U.S. Shed 467,000 Jobs In June
MELISSA BLOCK, host:
From NPR News, this is ALL THINGS CONSIDERED. I'm Melissa Block.
ROBERT SIEGEL, host:
And I'm Robert Siegel.
14.7 million people in the U.S. are out of work as of June. Today's report from the Labor Department says that 467,000 jobs were lost just in June. The unemployment rate has risen to 9.5 percent. That's the highest rate since 1983.
NPR's Chris Arnold has our story on what the numbers tell us.
CHRIS ARNOLD: There had been some hope on Wall Street that the rate of job losses was really starting to move in the right direction. Back this past winter, the economy was losing a ton of jobs, more than 700,000 in the month of January alone. But this spring, the monthly job loss numbers improved steadily. In May, we only lost 320,000 jobs.
Mr. NARIMAN BEHRAVESH (Chief Economist, IHS Global Insight): And so based on that, a lot of analysts, including ourselves, thought that the June number would show another improvement - somewhere say between 300 and 350,000 instead of the 467,000. This, I think surprised everybody.
ARNOLD: Nariman Behravesh is chief economist of the forecasting firm IHS Global Insight.
Mr. BEHRAVESH: This is a bad number. There's no way to sugar-coat that pill and the unemployment rate went up to 9.5 percent. But it's also important to say that these numbers never move in a straight line, so in that sense I think this may be a bit of fluke.
ARNOLD: Okay. So one month popping back up doesn't send you, you know, panicking.
Mr. BEHRAVESH: That's correct. I think there's enough information coming out about other parts of the economy on other indicators that suggest that we are bottoming out. Things are on the mend, the recovery is around the corner.
ARNOLD: Behravesh says that the housing market is showing some signs of stabilizing and consumers don't seem to be as panicked as they once were. Parts of the credit markets have improved a lot. Still, the economy so far is continuing to lose jobs.
Mr. JAMIE MCGREGOR (McGregor Metalworking Companies): Well, I'd say last September we employed roughly 400 people and, you know, we're down to about 225 people.
ARNOLD: That's Jamie McGregor who helps to run his third generation family business, the McGregor Metalworking Companies in Springfield, Ohio. The business makes metal parts for trains, tractors, exercise gear, cars, and other equipment. And McGregor says it's not just cars that have seen sales tumble during the recession.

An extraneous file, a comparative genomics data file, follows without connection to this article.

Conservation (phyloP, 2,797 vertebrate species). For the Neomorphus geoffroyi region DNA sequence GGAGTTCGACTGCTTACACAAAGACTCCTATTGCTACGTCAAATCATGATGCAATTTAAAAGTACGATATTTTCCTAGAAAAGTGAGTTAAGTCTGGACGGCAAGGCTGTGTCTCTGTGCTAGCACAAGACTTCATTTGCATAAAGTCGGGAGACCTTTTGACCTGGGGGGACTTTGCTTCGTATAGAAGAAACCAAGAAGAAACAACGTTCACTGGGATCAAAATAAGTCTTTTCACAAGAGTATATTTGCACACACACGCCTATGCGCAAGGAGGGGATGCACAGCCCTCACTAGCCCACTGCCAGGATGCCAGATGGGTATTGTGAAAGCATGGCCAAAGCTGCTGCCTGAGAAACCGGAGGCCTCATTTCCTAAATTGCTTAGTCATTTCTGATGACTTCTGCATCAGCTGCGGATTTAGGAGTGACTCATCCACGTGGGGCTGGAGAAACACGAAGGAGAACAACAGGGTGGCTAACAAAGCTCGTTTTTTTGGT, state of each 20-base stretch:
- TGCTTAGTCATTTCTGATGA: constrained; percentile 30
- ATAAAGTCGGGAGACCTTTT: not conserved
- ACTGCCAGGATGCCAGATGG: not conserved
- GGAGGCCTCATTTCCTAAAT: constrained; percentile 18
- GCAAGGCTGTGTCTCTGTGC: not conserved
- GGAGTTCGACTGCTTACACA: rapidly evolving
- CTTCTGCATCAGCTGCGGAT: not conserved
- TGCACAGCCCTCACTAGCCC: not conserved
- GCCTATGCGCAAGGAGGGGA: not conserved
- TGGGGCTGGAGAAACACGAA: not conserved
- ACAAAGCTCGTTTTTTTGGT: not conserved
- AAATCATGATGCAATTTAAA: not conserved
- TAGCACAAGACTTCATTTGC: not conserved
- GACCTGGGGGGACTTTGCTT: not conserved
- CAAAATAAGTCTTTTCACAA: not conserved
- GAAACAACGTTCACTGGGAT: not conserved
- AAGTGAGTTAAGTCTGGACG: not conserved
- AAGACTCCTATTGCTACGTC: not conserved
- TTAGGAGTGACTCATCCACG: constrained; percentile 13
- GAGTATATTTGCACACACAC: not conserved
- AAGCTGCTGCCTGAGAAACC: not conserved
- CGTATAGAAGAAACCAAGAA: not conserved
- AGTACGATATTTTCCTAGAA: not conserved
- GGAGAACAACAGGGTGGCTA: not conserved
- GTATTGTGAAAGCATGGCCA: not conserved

Mr. MCGREGOR: The people who make lawn tractors are making fewer, the people that make treadmills are making fewer, the people that make ATVs are making fewer than they did a year ago as well.
ARNOLD: And that means job cuts. McGregor says laying off almost half his workers over the past year has been one of the hardest things he ever had to do. Some he's known all of his life. He remembers one employee in particular.
Mr. MCGREGOR: You know, this is the same guy that, when I was seven years old and came in with my boxcar derby car for the Boy Scouts, helped me put it together and build it for the race. You know, having to sit across to that guy, you know, explain to him that unfortunately in the reorganization we didn't have a place for him was a gut-wrenching thing.
ARNOLD: McGregor says though that he is actually optimistic that his family's company has now cut enough jobs that it can weather the storm. He's actually bought some more equipment recently and he expects work to increase with new car and tractor models coming out. John Graham is a finance professor at Duke University.
Professor JOHN GRAHAM (Finance, Duke University): Well, I would say maybe half of companies have already cut to the bone and they are hunkered down. Hopefully they have cash saved up or they have a line of credit or something they can rely on. And I don't think those companies will continue to lay people off.
ARNOLD: But he says other companies are in worse shape and are having a tougher time borrowing money. Graham does a survey with CFO magazine of 500 chief financial officers around the country. Many are still planning layoffs. So even if the economy starts to recover sooner, Graham and Nariman Behravesh don't see unemployment falling lower until the first half of 2010.
Chris Arnold, NPR News. Transcript provided by NPR, Copyright NPR.
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